3 Biggest Risks of Virtual Restaurant Brands

Virtual Restaurant Brands

Written by Ashley Dameron

February 4, 2021

Over the past few years, we’ve seen virtual restaurant brands emerge as one of the latest trends in the restaurant industry. But when the pandemic shut down the economy, virtual brands were fast-tracked to the forefront of restaurant innovation. Though many experts agree that these solutions add many benefits to the bottom line, there are skeptics who wonder if the risks outweigh the benefit in the long term. While takeout and delivery solutions have been essential to the survival of restaurants during the pandemic, it is perhaps too soon to tell if companies should be relying on these trends for the future of their brands. Here are the 3 biggest risks of virtual restaurants that indicate this trend may not be a long-term solution.

Maintaining Food Quality with a Virtual Brand

One of the biggest challenges of takeout and delivery dining is ensuring the food gets to its end destination in a time frame that doesn’t compromise the quality, taste, temperature, and flavor of the food. Comfort food like wings, pizza, and burgers travel better than a filet, seafood, or even French fries. And with the uncertainty of the pandemic taking an emotional toll on consumers, comfort foods have been a common craving. On the flip side, consumers are also more health-conscious, choosing foods high in healthy nutrients like salads, soups, and sandwiches which also travel well. But is it sustainable? Though there are menu items that retain their quality during travel, relying solely on delivery means consolidating menu items for your virtual brand. This doesn’t bode well for brands that are known for some of those other menu items that don’t fit well in the delivery model. While it is important to meet the demand of new customer trends, it is also essential that companies continue to focus on their current, loyal customers and the brand their consumers have come to love and trust.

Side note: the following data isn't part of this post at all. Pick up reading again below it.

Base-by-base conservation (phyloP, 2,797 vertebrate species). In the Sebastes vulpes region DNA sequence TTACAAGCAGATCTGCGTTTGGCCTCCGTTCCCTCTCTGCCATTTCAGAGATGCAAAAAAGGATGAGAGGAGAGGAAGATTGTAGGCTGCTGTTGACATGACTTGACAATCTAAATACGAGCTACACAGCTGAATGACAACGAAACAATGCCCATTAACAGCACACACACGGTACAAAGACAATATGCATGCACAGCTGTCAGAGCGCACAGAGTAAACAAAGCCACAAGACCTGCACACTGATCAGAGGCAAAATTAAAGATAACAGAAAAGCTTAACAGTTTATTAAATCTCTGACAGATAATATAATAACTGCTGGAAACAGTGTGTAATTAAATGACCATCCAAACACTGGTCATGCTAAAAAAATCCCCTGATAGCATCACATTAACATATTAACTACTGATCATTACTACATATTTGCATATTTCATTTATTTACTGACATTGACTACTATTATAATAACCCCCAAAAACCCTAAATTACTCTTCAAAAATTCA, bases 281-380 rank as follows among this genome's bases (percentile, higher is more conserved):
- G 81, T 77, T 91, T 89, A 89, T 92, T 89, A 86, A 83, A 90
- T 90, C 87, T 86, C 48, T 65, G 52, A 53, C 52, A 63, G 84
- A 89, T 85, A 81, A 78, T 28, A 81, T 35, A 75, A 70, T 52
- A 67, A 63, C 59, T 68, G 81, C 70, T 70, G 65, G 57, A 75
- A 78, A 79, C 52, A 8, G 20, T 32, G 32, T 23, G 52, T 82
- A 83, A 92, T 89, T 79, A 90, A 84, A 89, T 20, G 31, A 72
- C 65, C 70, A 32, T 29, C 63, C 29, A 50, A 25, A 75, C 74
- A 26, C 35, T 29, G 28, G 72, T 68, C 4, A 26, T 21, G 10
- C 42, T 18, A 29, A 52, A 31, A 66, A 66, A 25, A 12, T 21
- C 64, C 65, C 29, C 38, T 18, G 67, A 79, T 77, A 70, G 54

Building Trust is Difficult for a Virtual Brand

Speaking of trust, according to Robert Byrne, Director, Consumer and Industry Insights at Technomics, 89% of consumers polled say that the trustworthiness of a brand is important when making a decision. Consumers want to know they can trust a brand to keep them safe, to stand behind their food or product, and does that brand line up with their own personal values? Companies today are expected to be socially responsible, aligning their mission, vision, and values with those of their customers. As a virtual brand, it is incredibly hard to build a relationship based on brand values with customers when the only thing you have to offer is a commodity – food. Brands will need to work extra hard to bring consumers into their story and connect with them outside of the delivery interaction.

Virtual Brands and the Customer Experience

In another study performed by Technomic’s, consumers were asked about their enjoyment of the social experience of visiting restaurants. The results indicate that people didn’t realize how much they enjoyed dining out, and they miss it. People don’t eat at restaurants for the great food alone, they are there for the ambiance and atmosphere; the experience. In a state of the industry report published by the National Restaurant Association, 63% of Consumers say they would rather spend money on an experience such as a restaurant or other activity, compared to purchasing an item from a store. This experience is difficult to provide for a virtual brand. This means your brand is relying solely on dine-out customers, a customer base that is strong in the wake of the pandemic but may disappear quickly once the nation reopens and returns to “normal”.

With all trends, it is important that restaurant leaders understand their consumer base and determine if the new trend is the right fit for their specific brand. Virtual brands have not been around very long, and while it feels this pandemic has lasted forever, 12 months is not a long enough time frame to predict the long-term outcome of new trends driven by the pandemic.


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